For hours, Nita explored various parts of the playground, the different platforms and the views to be had from each. The babysitters provided us with a ready supply of fresh fruit on the platforms (all for Nita)—her favourite were sweet oranges, which taste a bit like satsumas. But poor Nita didn’t really know how to open the oranges. Thus began a lesson in eating oranges. I showed her how to push her thumb into the bit where the stem used to be, along with how to get a hold of the orange and break it in two, then how to use one’s fingers or lips to pull the segments off one by one from the skin. These she would pop in her mouth and suck on, trying to get all the juice out, but not doing so well. So the next part of the lesson was how to bite the tip of the segment off with your front teeth so that the juice has an opening to escape from when you suck on it. This now meant that Nita was able to get almost all of the goodness out of the segment, and she seemed pleased with the accomplishment. We managed to stretch this lesson out through 4 oranges--my student very attentive at all times--and finally on the last one, she managed to peel the orange herself and proceed with some success on the segments, leaving behind the last two, presumably because she was full up!

In the late afternoon, Ruby came into the unit, suffering from a bit of dehydration. Ruby is bigger than Nita but remarkably gentle. She was very interested to make friends with Nita, and came along to touch her remarkable hair. Nita was not impressed and buried her face into my chest. Ruby took Nita’s leg in her foot, and Nita responded by peeling back Ruby’s toes and pushing her foot away. But Ruby, the social butterfly, was insistent that Nita should be her friend. She brought her face close to Nita’s, who had turned to face this curious creature, and kissed her softly on her eyelids. Nita rebuffed Ruby with another firm push with her foot and Ruby moved along. Ruby didn’t seem put out, but more like she understood that the newcomer was still a bit wary of orangutans. I recalled this reaction from a number of orangutans who tried to make friends with a very reluctant Lomon when he first arrived. They tried a few times to introduce themselves and initiate play, but it seemed they sensed Lomon was frightened of them, and they didn’t bite him or insist too hard. They just let him settle in in his own time. Eventually, when he was ready, it was Lomon who initiated play with another orang-utan.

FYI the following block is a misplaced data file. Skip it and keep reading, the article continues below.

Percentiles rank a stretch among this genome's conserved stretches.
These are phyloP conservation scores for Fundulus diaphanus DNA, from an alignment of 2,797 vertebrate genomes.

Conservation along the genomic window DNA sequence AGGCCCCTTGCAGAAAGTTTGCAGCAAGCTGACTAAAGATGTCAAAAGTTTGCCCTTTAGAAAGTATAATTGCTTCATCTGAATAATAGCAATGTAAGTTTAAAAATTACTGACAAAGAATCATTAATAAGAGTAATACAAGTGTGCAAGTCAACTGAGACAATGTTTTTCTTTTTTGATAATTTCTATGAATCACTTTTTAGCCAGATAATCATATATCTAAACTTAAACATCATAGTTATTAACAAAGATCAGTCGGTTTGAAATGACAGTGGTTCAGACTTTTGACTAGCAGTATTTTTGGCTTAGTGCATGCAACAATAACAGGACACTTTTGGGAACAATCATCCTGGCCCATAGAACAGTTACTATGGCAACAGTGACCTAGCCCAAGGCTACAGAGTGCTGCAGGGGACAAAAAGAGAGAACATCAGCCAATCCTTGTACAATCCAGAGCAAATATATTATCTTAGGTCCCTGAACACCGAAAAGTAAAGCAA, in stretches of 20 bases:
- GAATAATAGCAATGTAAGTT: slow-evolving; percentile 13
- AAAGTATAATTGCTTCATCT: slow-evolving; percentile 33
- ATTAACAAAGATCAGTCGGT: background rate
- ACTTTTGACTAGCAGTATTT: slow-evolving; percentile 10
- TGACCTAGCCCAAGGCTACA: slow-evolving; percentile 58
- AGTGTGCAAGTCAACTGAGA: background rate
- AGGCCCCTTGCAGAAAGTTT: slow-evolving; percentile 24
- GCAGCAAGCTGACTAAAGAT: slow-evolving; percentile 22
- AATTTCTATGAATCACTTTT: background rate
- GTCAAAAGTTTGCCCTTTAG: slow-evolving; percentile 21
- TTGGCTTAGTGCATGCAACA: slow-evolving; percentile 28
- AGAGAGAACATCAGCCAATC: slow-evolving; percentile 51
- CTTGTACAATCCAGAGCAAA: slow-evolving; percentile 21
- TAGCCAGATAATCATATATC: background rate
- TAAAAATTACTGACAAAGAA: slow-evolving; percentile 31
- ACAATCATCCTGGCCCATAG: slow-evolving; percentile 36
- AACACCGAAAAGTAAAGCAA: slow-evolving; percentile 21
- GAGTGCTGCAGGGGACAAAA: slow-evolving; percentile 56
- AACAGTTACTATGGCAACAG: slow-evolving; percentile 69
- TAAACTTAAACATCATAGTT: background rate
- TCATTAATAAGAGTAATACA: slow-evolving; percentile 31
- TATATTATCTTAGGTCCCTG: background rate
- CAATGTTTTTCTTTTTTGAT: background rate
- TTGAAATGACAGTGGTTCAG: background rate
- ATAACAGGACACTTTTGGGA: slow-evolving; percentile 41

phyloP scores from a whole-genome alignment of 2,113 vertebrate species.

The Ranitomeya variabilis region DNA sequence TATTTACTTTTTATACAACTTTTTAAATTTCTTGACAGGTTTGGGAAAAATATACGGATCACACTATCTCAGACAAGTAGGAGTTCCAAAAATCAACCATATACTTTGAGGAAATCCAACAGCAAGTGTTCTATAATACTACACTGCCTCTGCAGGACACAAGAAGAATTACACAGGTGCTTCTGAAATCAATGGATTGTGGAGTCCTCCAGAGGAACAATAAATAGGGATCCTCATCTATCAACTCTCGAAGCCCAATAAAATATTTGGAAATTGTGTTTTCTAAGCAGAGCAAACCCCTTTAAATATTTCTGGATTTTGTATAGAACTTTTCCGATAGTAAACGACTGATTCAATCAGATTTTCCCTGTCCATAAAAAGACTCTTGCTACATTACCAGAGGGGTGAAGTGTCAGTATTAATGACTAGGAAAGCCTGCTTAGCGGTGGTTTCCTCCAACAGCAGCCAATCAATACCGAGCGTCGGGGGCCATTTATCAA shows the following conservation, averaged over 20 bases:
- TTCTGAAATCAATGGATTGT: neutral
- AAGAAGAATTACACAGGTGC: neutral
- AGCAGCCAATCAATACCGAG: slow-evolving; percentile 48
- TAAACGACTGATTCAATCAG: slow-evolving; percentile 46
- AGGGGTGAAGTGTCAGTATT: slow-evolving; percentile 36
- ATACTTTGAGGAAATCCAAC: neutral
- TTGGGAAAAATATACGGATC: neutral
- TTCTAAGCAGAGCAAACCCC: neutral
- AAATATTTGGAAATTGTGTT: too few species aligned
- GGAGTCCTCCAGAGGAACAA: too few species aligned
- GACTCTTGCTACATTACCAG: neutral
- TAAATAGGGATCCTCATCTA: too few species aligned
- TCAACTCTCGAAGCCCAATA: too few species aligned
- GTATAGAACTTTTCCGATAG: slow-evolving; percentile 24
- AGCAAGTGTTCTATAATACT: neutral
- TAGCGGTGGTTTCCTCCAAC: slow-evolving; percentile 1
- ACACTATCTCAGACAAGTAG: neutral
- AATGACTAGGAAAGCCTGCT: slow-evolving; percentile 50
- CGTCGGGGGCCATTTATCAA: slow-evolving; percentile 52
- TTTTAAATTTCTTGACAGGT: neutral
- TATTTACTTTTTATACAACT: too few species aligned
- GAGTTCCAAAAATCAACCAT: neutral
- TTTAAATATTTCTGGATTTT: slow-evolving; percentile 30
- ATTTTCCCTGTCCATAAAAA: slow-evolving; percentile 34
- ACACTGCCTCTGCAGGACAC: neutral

It was late afternoon and the sky grew dark, threatening another evening of heavy downpours. I took Nita back into the unit, held a bottle for her as she drank, changed her nappy, and gave her a fresh towel to sleep with. She draped the towel around her neck and clutched the ends, and lay herself down without a fuss. I packed up my things, raced home, not quite missing the onslaught of the torrent of rain.

The electricity is out as I write this by candlelight. Everything is quiet bar the sound of frogs and crickets now that the rain has stopped, and the occasional cough or whimper of an orang-utan baby next door in the nursery.

And in this solitude and calm, given a moment to reflect, I am suddenly overwhelmed by such love for little Nita that I have to catch my breath. Somehow, those golden eyes have spoken to me, have told me her story, and have made me know her—all without words. It is hard to explain this feeling, or even to understand it myself, why some orangutans out of the hundreds I have known, affect me in this way. It’s these moments that remind me why I do what I do, and just how privileged I am to know orangutans.

Michelle Desilets
Founder of BOS UK and Orangutan Land Trust

Here you can adopt Nita: BOS - Adopt an Orangutan

Incredible Stories

Short Stories

Lisa - Lady on Fire
Jori - Towering Tall
... waiting for your stories

Long Stories

Project Rika

Imola's Passion

Michelle's Orangutans
Little Nita (English)
Little Nita (German)

... waiting for your stories

Back to Top
Copyright 2007
Author: Imola